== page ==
Russian Empire

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Portrait of Mark Maggid with his wife Maria and their oldest son Sasha, at their dacha in the village of Strelna, a suburb of St. Petersburg.

photo rights: United States Holocaust Memorial Museum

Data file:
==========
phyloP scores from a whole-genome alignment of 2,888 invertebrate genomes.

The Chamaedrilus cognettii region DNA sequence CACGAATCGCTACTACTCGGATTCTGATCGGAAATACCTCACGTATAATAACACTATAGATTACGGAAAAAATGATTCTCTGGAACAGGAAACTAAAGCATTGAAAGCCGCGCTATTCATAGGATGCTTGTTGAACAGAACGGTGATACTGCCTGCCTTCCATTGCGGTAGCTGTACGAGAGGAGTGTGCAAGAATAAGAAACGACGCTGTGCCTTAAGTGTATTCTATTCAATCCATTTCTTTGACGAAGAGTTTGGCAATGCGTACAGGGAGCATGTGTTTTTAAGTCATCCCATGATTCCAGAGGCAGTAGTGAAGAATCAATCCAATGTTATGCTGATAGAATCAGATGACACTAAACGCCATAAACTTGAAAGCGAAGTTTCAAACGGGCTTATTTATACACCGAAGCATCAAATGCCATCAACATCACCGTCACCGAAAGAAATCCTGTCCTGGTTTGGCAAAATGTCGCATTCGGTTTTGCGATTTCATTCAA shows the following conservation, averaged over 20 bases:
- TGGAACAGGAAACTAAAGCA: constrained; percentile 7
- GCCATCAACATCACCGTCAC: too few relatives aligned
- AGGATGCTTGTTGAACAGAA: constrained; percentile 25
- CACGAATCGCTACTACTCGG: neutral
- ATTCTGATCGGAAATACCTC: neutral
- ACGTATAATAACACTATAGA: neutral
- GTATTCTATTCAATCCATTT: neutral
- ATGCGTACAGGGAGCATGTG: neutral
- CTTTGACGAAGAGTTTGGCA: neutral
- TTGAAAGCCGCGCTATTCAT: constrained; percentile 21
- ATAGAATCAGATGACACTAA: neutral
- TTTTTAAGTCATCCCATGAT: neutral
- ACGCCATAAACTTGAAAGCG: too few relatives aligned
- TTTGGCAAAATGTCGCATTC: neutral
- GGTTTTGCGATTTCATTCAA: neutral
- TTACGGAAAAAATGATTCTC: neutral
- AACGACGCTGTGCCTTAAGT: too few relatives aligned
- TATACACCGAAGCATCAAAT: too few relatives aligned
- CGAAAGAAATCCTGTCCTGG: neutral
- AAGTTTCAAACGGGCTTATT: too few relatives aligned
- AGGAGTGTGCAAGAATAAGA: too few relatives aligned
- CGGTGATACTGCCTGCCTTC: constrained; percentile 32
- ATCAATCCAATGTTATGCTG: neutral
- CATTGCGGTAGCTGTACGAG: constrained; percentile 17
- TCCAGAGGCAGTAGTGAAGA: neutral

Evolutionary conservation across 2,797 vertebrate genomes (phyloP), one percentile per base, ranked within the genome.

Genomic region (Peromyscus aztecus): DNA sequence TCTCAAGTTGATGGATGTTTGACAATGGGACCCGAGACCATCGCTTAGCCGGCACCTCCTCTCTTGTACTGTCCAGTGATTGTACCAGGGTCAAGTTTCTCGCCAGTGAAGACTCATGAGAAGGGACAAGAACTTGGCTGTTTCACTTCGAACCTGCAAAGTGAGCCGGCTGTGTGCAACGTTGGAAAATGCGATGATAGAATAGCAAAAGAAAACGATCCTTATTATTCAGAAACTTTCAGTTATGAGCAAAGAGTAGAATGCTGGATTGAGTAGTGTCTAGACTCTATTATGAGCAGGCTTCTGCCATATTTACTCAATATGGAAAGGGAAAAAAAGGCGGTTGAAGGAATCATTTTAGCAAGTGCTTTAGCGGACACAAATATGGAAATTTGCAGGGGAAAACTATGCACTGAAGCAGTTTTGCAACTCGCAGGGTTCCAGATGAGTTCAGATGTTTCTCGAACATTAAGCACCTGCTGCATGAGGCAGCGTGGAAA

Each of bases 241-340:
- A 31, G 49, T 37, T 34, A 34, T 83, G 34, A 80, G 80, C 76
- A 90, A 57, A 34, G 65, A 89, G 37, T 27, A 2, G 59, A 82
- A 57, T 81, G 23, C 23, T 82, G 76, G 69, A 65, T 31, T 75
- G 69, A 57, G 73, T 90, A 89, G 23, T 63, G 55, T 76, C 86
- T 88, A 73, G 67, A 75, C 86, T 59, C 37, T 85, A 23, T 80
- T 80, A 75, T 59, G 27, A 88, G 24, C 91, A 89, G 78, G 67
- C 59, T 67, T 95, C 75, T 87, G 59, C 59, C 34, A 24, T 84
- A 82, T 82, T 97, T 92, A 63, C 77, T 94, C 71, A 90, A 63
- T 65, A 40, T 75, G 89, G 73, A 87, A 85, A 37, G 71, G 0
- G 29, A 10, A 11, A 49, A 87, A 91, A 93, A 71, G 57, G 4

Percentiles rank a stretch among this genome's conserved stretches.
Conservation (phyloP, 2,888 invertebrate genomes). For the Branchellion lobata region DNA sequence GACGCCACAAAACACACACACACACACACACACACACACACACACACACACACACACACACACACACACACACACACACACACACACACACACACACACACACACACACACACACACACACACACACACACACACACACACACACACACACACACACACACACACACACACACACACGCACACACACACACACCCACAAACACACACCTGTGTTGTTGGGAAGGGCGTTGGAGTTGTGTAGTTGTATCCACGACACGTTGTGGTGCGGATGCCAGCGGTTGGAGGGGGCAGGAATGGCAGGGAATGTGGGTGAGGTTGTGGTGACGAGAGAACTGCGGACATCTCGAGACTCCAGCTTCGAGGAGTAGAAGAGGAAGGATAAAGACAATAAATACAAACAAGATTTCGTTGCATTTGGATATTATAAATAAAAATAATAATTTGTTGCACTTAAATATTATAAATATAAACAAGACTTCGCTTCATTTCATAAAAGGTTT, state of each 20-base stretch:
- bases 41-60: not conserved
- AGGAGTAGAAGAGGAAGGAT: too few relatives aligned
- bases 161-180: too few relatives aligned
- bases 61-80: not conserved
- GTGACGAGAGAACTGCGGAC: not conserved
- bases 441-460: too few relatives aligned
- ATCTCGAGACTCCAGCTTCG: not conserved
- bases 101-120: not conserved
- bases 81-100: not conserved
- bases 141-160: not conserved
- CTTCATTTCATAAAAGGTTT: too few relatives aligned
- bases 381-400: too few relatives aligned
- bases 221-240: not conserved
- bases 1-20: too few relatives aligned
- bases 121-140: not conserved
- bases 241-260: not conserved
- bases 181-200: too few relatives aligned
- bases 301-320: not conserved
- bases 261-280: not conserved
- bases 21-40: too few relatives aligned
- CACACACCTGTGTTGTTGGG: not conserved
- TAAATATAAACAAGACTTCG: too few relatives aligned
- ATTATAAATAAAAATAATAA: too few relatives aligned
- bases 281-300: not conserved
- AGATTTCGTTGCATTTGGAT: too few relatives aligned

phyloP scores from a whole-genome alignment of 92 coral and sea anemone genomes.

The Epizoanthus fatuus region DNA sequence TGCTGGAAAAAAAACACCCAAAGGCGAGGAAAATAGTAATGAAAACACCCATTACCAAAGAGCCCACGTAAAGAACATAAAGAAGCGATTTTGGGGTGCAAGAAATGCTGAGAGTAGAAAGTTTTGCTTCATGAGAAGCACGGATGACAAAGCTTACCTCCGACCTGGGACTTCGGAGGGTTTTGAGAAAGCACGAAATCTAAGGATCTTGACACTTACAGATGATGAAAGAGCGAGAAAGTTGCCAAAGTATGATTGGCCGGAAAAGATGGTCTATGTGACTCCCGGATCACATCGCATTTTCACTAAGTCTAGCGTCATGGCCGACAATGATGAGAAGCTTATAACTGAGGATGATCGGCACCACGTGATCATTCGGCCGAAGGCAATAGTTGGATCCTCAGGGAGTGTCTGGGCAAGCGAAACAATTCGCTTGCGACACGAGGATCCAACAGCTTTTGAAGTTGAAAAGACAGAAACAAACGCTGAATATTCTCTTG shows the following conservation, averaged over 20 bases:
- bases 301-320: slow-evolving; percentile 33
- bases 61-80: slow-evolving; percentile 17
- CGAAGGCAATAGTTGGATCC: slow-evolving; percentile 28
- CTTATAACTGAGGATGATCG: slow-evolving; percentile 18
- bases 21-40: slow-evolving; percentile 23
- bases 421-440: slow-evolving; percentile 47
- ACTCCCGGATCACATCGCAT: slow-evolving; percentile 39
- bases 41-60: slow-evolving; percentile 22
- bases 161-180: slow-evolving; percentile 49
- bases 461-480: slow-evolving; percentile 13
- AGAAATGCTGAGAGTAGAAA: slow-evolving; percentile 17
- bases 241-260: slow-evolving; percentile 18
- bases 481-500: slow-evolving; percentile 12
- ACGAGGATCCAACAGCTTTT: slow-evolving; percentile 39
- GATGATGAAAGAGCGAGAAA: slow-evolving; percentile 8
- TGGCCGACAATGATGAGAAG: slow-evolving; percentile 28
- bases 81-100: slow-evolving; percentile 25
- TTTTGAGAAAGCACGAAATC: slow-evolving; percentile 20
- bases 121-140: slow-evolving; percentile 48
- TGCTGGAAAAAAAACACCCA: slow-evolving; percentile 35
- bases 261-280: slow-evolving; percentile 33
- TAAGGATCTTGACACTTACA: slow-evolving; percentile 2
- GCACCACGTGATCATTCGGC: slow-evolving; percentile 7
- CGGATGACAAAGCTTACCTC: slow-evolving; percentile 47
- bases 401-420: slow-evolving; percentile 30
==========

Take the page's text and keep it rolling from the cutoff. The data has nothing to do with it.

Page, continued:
Feodor Mikolaeyevski graduated from the academy of art in St. Petersburg and studied with Prof. Jordon, an engraver. He worked in the military topographical department of the staff of the Russian army prior to taking up photography. He invented a particular "cliché" (stamp) which incurred great interest at the time. He worked as an engraver and photographer, and his works were well received by the specialists dealing with art history and the Imperial Russian Technical Society who awarded him a silver medal. He worked for many publications such as "Monuments of Ancient Russian Architecture", "Journal of Art and Culture" and "Art Treasures of Russia" among others. In the 1890's began working for the Imperial Hermitage, and in 1904 he received a special title: photographer of the Imperial Hermitage, thereby becoming its first and only official photographer. In 1915 another photographer was added to the staff to help him with his duties. He remained in this position until 1917. For the more than three decades he worked for the Hermitage, most of his work focused on portraits and Gallery of the Treasury.